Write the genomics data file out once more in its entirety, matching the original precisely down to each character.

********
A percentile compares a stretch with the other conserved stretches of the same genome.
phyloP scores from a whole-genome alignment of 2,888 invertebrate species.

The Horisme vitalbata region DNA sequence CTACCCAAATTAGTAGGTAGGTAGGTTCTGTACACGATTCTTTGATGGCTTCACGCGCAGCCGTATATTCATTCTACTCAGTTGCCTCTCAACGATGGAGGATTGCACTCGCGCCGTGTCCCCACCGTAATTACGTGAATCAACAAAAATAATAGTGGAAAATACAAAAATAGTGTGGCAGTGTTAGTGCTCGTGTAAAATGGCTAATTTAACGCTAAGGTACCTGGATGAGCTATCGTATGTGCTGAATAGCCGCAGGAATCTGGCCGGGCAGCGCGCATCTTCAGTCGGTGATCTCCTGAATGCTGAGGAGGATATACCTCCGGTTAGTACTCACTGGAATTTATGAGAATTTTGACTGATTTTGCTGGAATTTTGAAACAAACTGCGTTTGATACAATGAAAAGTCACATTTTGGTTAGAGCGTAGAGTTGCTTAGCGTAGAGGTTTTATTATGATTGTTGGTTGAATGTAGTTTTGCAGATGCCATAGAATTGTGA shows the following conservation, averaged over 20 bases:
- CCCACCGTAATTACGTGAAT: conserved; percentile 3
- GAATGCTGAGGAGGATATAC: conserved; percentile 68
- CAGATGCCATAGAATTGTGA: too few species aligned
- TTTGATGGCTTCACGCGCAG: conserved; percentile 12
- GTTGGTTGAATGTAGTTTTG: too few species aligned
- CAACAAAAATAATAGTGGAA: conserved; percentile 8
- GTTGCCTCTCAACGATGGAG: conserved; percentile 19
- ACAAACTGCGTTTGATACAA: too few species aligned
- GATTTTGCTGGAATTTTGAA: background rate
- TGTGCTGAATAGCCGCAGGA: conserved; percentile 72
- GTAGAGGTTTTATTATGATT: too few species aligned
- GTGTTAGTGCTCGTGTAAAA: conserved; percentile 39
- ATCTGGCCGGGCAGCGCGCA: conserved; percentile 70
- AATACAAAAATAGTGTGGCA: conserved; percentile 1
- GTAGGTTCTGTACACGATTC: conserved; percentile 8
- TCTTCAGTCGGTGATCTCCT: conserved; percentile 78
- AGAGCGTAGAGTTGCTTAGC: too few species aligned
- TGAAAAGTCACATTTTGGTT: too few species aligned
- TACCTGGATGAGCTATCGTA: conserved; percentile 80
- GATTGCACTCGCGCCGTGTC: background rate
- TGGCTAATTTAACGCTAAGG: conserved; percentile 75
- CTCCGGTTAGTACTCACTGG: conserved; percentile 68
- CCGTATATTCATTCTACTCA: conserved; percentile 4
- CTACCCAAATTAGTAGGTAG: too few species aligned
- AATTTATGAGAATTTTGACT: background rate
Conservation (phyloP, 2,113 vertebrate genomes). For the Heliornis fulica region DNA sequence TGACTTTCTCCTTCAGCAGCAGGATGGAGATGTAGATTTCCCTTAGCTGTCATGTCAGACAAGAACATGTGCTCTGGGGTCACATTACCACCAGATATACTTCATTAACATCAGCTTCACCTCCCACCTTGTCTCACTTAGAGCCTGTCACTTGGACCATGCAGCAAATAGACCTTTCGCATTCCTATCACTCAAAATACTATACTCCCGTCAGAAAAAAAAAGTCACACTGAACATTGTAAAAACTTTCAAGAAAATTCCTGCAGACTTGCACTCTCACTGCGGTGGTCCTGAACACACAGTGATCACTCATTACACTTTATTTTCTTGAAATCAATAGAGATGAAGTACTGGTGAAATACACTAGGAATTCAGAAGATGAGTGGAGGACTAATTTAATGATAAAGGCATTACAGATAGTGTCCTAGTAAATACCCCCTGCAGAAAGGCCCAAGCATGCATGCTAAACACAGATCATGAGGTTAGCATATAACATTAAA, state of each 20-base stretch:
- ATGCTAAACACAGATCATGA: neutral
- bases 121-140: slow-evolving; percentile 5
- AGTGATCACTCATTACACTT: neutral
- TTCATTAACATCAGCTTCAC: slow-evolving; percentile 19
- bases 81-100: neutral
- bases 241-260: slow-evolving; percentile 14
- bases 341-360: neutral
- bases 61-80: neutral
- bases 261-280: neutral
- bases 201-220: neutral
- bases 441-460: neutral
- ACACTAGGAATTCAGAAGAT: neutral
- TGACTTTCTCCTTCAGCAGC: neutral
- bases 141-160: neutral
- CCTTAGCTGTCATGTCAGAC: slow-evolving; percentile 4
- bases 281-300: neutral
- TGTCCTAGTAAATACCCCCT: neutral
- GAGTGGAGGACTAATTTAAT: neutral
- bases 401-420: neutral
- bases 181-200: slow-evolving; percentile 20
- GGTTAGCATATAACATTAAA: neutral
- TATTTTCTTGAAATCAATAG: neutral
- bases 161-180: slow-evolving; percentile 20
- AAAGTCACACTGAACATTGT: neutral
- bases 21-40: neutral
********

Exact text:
A percentile compares a stretch with the other conserved stretches of the same genome.
phyloP scores from a whole-genome alignment of 2,888 invertebrate species.

The Horisme vitalbata region DNA sequence CTACCCAAATTAGTAGGTAGGTAGGTTCTGTACACGATTCTTTGATGGCTTCACGCGCAGCCGTATATTCATTCTACTCAGTTGCCTCTCAACGATGGAGGATTGCACTCGCGCCGTGTCCCCACCGTAATTACGTGAATCAACAAAAATAATAGTGGAAAATACAAAAATAGTGTGGCAGTGTTAGTGCTCGTGTAAAATGGCTAATTTAACGCTAAGGTACCTGGATGAGCTATCGTATGTGCTGAATAGCCGCAGGAATCTGGCCGGGCAGCGCGCATCTTCAGTCGGTGATCTCCTGAATGCTGAGGAGGATATACCTCCGGTTAGTACTCACTGGAATTTATGAGAATTTTGACTGATTTTGCTGGAATTTTGAAACAAACTGCGTTTGATACAATGAAAAGTCACATTTTGGTTAGAGCGTAGAGTTGCTTAGCGTAGAGGTTTTATTATGATTGTTGGTTGAATGTAGTTTTGCAGATGCCATAGAATTGTGA shows the following conservation, averaged over 20 bases:
- CCCACCGTAATTACGTGAAT: conserved; percentile 3
- GAATGCTGAGGAGGATATAC: conserved; percentile 68
- CAGATGCCATAGAATTGTGA: too few species aligned
- TTTGATGGCTTCACGCGCAG: conserved; percentile 12
- GTTGGTTGAATGTAGTTTTG: too few species aligned
- CAACAAAAATAATAGTGGAA: conserved; percentile 8
- GTTGCCTCTCAACGATGGAG: conserved; percentile 19
- ACAAACTGCGTTTGATACAA: too few species aligned
- GATTTTGCTGGAATTTTGAA: background rate
- TGTGCTGAATAGCCGCAGGA: conserved; percentile 72
- GTAGAGGTTTTATTATGATT: too few species aligned
- GTGTTAGTGCTCGTGTAAAA: conserved; percentile 39
- ATCTGGCCGGGCAGCGCGCA: conserved; percentile 70
- AATACAAAAATAGTGTGGCA: conserved; percentile 1
- GTAGGTTCTGTACACGATTC: conserved; percentile 8
- TCTTCAGTCGGTGATCTCCT: conserved; percentile 78
- AGAGCGTAGAGTTGCTTAGC: too few species aligned
- TGAAAAGTCACATTTTGGTT: too few species aligned
- TACCTGGATGAGCTATCGTA: conserved; percentile 80
- GATTGCACTCGCGCCGTGTC: background rate
- TGGCTAATTTAACGCTAAGG: conserved; percentile 75
- CTCCGGTTAGTACTCACTGG: conserved; percentile 68
- CCGTATATTCATTCTACTCA: conserved; percentile 4
- CTACCCAAATTAGTAGGTAG: too few species aligned
- AATTTATGAGAATTTTGACT: background rate
Conservation (phyloP, 2,113 vertebrate genomes). For the Heliornis fulica region DNA sequence TGACTTTCTCCTTCAGCAGCAGGATGGAGATGTAGATTTCCCTTAGCTGTCATGTCAGACAAGAACATGTGCTCTGGGGTCACATTACCACCAGATATACTTCATTAACATCAGCTTCACCTCCCACCTTGTCTCACTTAGAGCCTGTCACTTGGACCATGCAGCAAATAGACCTTTCGCATTCCTATCACTCAAAATACTATACTCCCGTCAGAAAAAAAAAGTCACACTGAACATTGTAAAAACTTTCAAGAAAATTCCTGCAGACTTGCACTCTCACTGCGGTGGTCCTGAACACACAGTGATCACTCATTACACTTTATTTTCTTGAAATCAATAGAGATGAAGTACTGGTGAAATACACTAGGAATTCAGAAGATGAGTGGAGGACTAATTTAATGATAAAGGCATTACAGATAGTGTCCTAGTAAATACCCCCTGCAGAAAGGCCCAAGCATGCATGCTAAACACAGATCATGAGGTTAGCATATAACATTAAA, state of each 20-base stretch:
- ATGCTAAACACAGATCATGA: neutral
- bases 121-140: slow-evolving; percentile 5
- AGTGATCACTCATTACACTT: neutral
- TTCATTAACATCAGCTTCAC: slow-evolving; percentile 19
- bases 81-100: neutral
- bases 241-260: slow-evolving; percentile 14
- bases 341-360: neutral
- bases 61-80: neutral
- bases 261-280: neutral
- bases 201-220: neutral
- bases 441-460: neutral
- ACACTAGGAATTCAGAAGAT: neutral
- TGACTTTCTCCTTCAGCAGC: neutral
- bases 141-160: neutral
- CCTTAGCTGTCATGTCAGAC: slow-evolving; percentile 4
- bases 281-300: neutral
- TGTCCTAGTAAATACCCCCT: neutral
- GAGTGGAGGACTAATTTAAT: neutral
- bases 401-420: neutral
- bases 181-200: slow-evolving; percentile 20
- GGTTAGCATATAACATTAAA: neutral
- TATTTTCTTGAAATCAATAG: neutral
- bases 161-180: slow-evolving; percentile 20
- AAAGTCACACTGAACATTGT: neutral
- bases 21-40: neutral